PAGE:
Antifoam agent was not used for the NDF and ADF determinations neither was sodium sulfite used for the NDF determination. All samples containing starch, namely whole corn plants and kernels, it was added 0.2 ml amylase PA. Cellulose values presented in this study refer to cellulose plus insoluble minerals, once that inasmuch as residues from cellulose determination were not ashed.

Nitrogen (N) was determined by using the semimicrokjeldahl method, phosphorus (P) by colorimetry with vanadate-molibdate solution, potassium (K) by flame photometry, calcium (Ca) and magnesium (Mg) by atomic absorption spectrophotometry, and sulfur (S) by the turbidimetric barium sulfate method.

Gross energy (GE) was determined in whole corn plant samples, with a semi-automatic Parr calorimetric bomb, model 1281.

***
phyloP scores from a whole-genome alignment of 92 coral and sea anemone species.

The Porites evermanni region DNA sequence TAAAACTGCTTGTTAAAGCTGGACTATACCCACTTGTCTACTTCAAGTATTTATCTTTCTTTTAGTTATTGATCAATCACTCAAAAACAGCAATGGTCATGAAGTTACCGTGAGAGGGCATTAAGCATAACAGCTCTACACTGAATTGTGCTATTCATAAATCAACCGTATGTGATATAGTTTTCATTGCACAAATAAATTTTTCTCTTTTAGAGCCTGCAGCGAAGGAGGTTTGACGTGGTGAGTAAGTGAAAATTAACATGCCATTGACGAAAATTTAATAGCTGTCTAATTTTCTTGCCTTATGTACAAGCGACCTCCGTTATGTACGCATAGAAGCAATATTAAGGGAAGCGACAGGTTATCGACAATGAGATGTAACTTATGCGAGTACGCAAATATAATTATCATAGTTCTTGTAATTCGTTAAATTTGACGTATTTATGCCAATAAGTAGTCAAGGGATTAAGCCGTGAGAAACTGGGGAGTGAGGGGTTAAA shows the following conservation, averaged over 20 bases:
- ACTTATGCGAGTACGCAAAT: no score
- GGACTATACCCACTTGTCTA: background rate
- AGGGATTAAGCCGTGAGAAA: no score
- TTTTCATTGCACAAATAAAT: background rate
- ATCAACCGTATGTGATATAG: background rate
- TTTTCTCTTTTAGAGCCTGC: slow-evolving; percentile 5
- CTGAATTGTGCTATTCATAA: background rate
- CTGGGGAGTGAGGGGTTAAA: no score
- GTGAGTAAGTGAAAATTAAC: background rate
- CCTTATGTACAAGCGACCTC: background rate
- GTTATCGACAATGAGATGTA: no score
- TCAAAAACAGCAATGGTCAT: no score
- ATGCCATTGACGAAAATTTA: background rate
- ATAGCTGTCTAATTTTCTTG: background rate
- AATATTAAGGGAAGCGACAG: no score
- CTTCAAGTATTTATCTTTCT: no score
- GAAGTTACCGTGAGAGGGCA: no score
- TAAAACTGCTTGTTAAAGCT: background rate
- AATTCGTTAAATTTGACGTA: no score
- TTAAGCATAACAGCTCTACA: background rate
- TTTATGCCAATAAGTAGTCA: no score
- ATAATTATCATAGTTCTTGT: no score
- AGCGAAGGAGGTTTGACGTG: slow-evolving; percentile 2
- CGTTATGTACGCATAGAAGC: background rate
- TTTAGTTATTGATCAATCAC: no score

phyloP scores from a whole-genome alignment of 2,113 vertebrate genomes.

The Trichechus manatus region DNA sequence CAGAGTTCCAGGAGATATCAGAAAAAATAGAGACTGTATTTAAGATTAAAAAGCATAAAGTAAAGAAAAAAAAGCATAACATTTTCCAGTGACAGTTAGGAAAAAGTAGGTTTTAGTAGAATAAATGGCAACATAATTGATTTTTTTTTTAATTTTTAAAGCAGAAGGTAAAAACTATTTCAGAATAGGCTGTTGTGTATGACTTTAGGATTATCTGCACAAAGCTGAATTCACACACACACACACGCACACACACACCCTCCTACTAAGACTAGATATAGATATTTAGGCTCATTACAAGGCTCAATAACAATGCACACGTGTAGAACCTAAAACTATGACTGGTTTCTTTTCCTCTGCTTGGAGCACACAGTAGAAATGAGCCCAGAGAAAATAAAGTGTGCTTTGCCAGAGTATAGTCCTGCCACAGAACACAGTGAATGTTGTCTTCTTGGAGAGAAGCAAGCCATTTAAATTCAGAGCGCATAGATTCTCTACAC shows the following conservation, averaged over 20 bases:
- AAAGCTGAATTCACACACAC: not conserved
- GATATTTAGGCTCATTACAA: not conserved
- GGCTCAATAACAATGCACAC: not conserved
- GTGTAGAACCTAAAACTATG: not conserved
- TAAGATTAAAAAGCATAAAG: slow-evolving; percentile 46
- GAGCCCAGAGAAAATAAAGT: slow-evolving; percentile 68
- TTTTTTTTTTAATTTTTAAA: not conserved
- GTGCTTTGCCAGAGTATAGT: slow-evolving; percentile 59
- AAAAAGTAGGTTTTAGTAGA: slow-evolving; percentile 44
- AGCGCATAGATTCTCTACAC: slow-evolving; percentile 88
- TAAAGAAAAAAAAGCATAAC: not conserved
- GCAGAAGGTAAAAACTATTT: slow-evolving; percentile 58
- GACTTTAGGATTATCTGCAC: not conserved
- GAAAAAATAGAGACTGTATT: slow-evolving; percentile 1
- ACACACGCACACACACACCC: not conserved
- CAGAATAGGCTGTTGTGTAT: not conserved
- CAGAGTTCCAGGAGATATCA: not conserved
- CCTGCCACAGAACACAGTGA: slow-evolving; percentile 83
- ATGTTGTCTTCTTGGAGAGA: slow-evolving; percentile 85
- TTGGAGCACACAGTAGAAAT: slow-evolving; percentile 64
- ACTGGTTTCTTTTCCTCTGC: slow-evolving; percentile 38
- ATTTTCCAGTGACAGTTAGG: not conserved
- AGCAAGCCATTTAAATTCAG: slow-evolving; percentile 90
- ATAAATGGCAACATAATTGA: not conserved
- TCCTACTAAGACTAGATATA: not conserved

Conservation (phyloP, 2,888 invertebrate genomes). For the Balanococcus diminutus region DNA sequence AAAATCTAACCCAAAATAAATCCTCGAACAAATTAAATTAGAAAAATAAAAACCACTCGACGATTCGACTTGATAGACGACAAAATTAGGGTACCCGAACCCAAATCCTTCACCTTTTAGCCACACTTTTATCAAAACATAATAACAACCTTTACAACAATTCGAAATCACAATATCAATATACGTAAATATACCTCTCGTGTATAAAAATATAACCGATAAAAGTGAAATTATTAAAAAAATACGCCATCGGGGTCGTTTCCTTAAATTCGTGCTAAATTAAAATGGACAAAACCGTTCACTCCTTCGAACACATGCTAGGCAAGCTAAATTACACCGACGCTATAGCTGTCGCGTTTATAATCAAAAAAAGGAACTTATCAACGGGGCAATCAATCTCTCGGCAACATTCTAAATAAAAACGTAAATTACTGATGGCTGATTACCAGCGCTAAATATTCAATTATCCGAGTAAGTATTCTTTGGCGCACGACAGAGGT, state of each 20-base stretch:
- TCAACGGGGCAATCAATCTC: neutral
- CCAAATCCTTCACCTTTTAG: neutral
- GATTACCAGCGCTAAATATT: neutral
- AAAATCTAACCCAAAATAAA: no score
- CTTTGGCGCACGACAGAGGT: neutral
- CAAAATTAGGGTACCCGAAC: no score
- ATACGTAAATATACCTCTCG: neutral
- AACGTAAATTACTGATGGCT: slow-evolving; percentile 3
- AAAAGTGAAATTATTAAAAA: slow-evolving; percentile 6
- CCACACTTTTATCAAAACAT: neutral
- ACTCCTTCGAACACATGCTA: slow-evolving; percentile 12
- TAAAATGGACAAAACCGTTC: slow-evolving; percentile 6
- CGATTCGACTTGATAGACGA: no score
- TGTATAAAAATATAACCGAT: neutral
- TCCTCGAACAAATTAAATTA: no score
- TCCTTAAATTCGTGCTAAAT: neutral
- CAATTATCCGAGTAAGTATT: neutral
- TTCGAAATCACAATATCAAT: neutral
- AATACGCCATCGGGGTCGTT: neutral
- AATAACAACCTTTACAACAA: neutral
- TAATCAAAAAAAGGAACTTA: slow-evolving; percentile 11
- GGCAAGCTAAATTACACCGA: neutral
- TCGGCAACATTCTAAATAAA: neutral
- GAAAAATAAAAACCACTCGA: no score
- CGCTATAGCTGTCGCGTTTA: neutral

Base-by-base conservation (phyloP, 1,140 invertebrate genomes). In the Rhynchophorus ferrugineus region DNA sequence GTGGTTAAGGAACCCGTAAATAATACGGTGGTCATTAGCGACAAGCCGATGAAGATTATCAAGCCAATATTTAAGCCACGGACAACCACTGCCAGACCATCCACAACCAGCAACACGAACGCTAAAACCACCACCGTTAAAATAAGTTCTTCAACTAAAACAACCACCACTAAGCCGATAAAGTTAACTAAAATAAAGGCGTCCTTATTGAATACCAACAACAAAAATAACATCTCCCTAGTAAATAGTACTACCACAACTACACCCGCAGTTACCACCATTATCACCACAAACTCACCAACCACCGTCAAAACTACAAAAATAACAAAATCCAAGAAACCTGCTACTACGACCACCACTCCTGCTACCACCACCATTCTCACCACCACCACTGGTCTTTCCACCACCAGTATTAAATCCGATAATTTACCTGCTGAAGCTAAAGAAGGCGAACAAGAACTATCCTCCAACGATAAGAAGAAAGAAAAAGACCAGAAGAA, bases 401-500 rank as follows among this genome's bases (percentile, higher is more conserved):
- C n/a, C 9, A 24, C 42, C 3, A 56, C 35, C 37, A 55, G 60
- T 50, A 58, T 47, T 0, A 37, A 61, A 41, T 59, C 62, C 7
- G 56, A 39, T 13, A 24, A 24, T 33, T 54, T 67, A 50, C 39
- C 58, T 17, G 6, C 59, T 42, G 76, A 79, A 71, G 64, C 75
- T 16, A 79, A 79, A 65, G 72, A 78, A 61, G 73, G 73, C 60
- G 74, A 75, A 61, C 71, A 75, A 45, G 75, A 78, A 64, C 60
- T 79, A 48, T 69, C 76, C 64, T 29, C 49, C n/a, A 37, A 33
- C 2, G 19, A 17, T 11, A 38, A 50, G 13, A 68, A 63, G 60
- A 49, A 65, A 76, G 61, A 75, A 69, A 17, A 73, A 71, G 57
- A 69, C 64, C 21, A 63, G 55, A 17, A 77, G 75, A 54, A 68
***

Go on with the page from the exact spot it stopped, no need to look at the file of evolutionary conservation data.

Dry matter, CP, NDF and ADF in vitro digestibility (IVDMD, IVCPD, IVNDFD and IVADFD, respectively) in silage samples were determined through a digestibility assay in an Ankom® Ruminal Fermenter ("Daisy-II Fermenter"). For these analyses, 0.25 g of sample was weighed in F57 digestion bags, previously washed in acetone, then they were dried in air forced oven at 65ºC and weighed. Bags for obtainment of residues for CP determination, however, received approximately 0.4 g of sample. After being sealed, bags were put into the digestion container (25 bags each) with 1,600 ml pre-heated (39ºC) buffer, which was composed of a 5:1 mixture of a solution A (10 g/L KH2PO4; 0.5 g/L MgSO4.7H2O; 0.5 g/L NaCl; 0.1 g/L CaCl2 and 0.5 g/L urea-degree reactive) and a solution B (15 g/L Na2CO3 and 1.0 g/L Na2S.9H2O). After that, 400 mL of ruminal fluid inoculum was added into each recipient.

The ruminal fluid inoculum was obtained from a rumen cannulated Holstein steer that was adapted for 15 days in feedlot, receiving about 25 kg corn silage, 2 kg concentrate and water ad libitum. During the ruminal fluid collection period, the steer received the same diet.